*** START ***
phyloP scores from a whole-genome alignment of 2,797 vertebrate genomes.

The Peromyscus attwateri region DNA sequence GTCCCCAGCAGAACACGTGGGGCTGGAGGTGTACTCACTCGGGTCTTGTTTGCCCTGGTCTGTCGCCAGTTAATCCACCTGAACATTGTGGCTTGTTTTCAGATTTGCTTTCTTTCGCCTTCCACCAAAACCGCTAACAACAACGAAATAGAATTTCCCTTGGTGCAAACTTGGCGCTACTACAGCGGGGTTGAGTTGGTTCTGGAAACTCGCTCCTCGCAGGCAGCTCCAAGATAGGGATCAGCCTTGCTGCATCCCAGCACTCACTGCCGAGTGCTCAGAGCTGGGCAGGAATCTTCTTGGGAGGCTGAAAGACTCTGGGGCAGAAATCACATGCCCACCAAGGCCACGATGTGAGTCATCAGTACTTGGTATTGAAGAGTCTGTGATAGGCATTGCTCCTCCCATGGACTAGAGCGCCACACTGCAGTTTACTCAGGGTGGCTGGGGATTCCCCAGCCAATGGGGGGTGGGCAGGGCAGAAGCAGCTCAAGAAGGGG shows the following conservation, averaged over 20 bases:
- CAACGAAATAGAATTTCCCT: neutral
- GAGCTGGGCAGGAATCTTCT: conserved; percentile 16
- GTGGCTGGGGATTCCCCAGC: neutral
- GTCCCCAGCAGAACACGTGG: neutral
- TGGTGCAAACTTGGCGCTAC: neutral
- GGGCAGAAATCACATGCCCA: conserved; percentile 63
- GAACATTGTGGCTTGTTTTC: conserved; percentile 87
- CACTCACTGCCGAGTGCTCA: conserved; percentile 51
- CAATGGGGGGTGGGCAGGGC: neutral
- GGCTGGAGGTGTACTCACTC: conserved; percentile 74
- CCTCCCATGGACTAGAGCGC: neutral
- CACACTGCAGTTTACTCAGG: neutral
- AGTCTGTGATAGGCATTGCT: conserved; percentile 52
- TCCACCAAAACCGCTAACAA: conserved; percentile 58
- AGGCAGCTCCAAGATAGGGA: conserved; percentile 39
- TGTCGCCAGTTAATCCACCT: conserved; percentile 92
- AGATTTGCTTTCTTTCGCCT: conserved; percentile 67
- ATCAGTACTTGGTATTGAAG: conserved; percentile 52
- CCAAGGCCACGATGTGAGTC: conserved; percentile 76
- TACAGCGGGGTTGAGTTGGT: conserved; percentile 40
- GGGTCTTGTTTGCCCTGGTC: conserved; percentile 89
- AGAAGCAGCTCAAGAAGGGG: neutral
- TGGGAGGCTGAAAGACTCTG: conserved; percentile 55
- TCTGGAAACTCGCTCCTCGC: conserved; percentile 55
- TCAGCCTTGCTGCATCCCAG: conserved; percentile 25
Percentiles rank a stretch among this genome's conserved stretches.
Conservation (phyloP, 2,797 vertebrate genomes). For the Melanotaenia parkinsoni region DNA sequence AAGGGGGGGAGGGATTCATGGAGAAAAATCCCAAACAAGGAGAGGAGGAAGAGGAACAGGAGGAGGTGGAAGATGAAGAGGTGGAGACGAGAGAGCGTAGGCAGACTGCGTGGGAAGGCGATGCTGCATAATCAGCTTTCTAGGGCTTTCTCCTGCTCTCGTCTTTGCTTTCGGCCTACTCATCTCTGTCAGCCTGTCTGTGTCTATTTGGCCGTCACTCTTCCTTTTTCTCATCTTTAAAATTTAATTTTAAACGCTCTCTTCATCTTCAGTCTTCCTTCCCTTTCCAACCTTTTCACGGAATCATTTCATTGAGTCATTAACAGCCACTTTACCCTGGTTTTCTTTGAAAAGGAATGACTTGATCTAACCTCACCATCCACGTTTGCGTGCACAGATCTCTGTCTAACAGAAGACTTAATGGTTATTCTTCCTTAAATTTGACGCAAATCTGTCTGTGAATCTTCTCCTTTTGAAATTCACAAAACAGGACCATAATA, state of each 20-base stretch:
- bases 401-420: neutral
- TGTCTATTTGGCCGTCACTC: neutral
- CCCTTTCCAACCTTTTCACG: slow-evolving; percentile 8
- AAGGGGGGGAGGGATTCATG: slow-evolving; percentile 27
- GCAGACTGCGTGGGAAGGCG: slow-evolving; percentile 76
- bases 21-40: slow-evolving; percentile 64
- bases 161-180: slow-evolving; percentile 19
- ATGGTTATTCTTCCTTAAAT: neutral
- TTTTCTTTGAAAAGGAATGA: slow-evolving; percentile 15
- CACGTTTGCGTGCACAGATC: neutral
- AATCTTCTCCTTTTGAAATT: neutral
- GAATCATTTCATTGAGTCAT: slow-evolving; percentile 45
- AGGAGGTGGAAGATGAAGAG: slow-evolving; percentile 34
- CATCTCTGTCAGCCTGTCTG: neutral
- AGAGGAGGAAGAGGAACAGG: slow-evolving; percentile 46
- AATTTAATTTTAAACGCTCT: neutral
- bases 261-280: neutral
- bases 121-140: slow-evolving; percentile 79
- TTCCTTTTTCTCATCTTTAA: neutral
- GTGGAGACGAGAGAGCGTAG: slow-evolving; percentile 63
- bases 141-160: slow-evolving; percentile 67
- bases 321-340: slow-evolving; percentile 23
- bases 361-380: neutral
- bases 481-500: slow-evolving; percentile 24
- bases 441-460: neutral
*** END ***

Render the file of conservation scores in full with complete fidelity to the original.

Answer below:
phyloP scores from a whole-genome alignment of 2,797 vertebrate genomes.

The Peromyscus attwateri region DNA sequence GTCCCCAGCAGAACACGTGGGGCTGGAGGTGTACTCACTCGGGTCTTGTTTGCCCTGGTCTGTCGCCAGTTAATCCACCTGAACATTGTGGCTTGTTTTCAGATTTGCTTTCTTTCGCCTTCCACCAAAACCGCTAACAACAACGAAATAGAATTTCCCTTGGTGCAAACTTGGCGCTACTACAGCGGGGTTGAGTTGGTTCTGGAAACTCGCTCCTCGCAGGCAGCTCCAAGATAGGGATCAGCCTTGCTGCATCCCAGCACTCACTGCCGAGTGCTCAGAGCTGGGCAGGAATCTTCTTGGGAGGCTGAAAGACTCTGGGGCAGAAATCACATGCCCACCAAGGCCACGATGTGAGTCATCAGTACTTGGTATTGAAGAGTCTGTGATAGGCATTGCTCCTCCCATGGACTAGAGCGCCACACTGCAGTTTACTCAGGGTGGCTGGGGATTCCCCAGCCAATGGGGGGTGGGCAGGGCAGAAGCAGCTCAAGAAGGGG shows the following conservation, averaged over 20 bases:
- CAACGAAATAGAATTTCCCT: neutral
- GAGCTGGGCAGGAATCTTCT: conserved; percentile 16
- GTGGCTGGGGATTCCCCAGC: neutral
- GTCCCCAGCAGAACACGTGG: neutral
- TGGTGCAAACTTGGCGCTAC: neutral
- GGGCAGAAATCACATGCCCA: conserved; percentile 63
- GAACATTGTGGCTTGTTTTC: conserved; percentile 87
- CACTCACTGCCGAGTGCTCA: conserved; percentile 51
- CAATGGGGGGTGGGCAGGGC: neutral
- GGCTGGAGGTGTACTCACTC: conserved; percentile 74
- CCTCCCATGGACTAGAGCGC: neutral
- CACACTGCAGTTTACTCAGG: neutral
- AGTCTGTGATAGGCATTGCT: conserved; percentile 52
- TCCACCAAAACCGCTAACAA: conserved; percentile 58
- AGGCAGCTCCAAGATAGGGA: conserved; percentile 39
- TGTCGCCAGTTAATCCACCT: conserved; percentile 92
- AGATTTGCTTTCTTTCGCCT: conserved; percentile 67
- ATCAGTACTTGGTATTGAAG: conserved; percentile 52
- CCAAGGCCACGATGTGAGTC: conserved; percentile 76
- TACAGCGGGGTTGAGTTGGT: conserved; percentile 40
- GGGTCTTGTTTGCCCTGGTC: conserved; percentile 89
- AGAAGCAGCTCAAGAAGGGG: neutral
- TGGGAGGCTGAAAGACTCTG: conserved; percentile 55
- TCTGGAAACTCGCTCCTCGC: conserved; percentile 55
- TCAGCCTTGCTGCATCCCAG: conserved; percentile 25
Percentiles rank a stretch among this genome's conserved stretches.
Conservation (phyloP, 2,797 vertebrate genomes). For the Melanotaenia parkinsoni region DNA sequence AAGGGGGGGAGGGATTCATGGAGAAAAATCCCAAACAAGGAGAGGAGGAAGAGGAACAGGAGGAGGTGGAAGATGAAGAGGTGGAGACGAGAGAGCGTAGGCAGACTGCGTGGGAAGGCGATGCTGCATAATCAGCTTTCTAGGGCTTTCTCCTGCTCTCGTCTTTGCTTTCGGCCTACTCATCTCTGTCAGCCTGTCTGTGTCTATTTGGCCGTCACTCTTCCTTTTTCTCATCTTTAAAATTTAATTTTAAACGCTCTCTTCATCTTCAGTCTTCCTTCCCTTTCCAACCTTTTCACGGAATCATTTCATTGAGTCATTAACAGCCACTTTACCCTGGTTTTCTTTGAAAAGGAATGACTTGATCTAACCTCACCATCCACGTTTGCGTGCACAGATCTCTGTCTAACAGAAGACTTAATGGTTATTCTTCCTTAAATTTGACGCAAATCTGTCTGTGAATCTTCTCCTTTTGAAATTCACAAAACAGGACCATAATA, state of each 20-base stretch:
- bases 401-420: neutral
- TGTCTATTTGGCCGTCACTC: neutral
- CCCTTTCCAACCTTTTCACG: slow-evolving; percentile 8
- AAGGGGGGGAGGGATTCATG: slow-evolving; percentile 27
- GCAGACTGCGTGGGAAGGCG: slow-evolving; percentile 76
- bases 21-40: slow-evolving; percentile 64
- bases 161-180: slow-evolving; percentile 19
- ATGGTTATTCTTCCTTAAAT: neutral
- TTTTCTTTGAAAAGGAATGA: slow-evolving; percentile 15
- CACGTTTGCGTGCACAGATC: neutral
- AATCTTCTCCTTTTGAAATT: neutral
- GAATCATTTCATTGAGTCAT: slow-evolving; percentile 45
- AGGAGGTGGAAGATGAAGAG: slow-evolving; percentile 34
- CATCTCTGTCAGCCTGTCTG: neutral
- AGAGGAGGAAGAGGAACAGG: slow-evolving; percentile 46
- AATTTAATTTTAAACGCTCT: neutral
- bases 261-280: neutral
- bases 121-140: slow-evolving; percentile 79
- TTCCTTTTTCTCATCTTTAA: neutral
- GTGGAGACGAGAGAGCGTAG: slow-evolving; percentile 63
- bases 141-160: slow-evolving; percentile 67
- bases 321-340: slow-evolving; percentile 23
- bases 361-380: neutral
- bases 481-500: slow-evolving; percentile 24
- bases 441-460: neutral